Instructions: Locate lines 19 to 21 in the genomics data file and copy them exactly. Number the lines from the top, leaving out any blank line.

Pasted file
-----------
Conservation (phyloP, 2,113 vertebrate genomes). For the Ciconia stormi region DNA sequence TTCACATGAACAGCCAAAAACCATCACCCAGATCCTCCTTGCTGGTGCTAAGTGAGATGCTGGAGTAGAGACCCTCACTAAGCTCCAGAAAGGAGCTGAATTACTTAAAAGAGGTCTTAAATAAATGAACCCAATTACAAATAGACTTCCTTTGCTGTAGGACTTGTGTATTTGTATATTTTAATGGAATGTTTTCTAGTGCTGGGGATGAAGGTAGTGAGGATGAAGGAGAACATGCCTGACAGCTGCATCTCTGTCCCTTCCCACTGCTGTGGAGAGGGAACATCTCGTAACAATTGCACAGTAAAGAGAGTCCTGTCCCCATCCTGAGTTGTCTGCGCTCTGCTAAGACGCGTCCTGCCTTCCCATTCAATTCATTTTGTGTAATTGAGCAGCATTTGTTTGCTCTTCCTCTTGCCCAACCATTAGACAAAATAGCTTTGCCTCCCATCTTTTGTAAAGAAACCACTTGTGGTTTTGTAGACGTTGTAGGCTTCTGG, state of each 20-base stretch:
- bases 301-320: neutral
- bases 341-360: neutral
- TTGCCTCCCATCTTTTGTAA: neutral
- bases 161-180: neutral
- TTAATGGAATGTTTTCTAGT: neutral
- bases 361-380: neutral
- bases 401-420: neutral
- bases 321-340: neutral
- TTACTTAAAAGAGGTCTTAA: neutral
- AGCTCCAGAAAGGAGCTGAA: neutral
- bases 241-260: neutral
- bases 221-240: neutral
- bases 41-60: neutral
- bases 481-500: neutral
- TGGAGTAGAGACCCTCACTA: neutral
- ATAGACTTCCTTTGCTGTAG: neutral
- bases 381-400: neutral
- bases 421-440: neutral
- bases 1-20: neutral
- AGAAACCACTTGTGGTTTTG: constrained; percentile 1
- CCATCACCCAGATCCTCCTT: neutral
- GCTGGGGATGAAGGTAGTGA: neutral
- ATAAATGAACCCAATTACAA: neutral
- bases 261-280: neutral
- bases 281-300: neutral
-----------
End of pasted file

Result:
- bases 421-440: neutral
- bases 1-20: neutral
- AGAAACCACTTGTGGTTTTG: constrained; percentile 1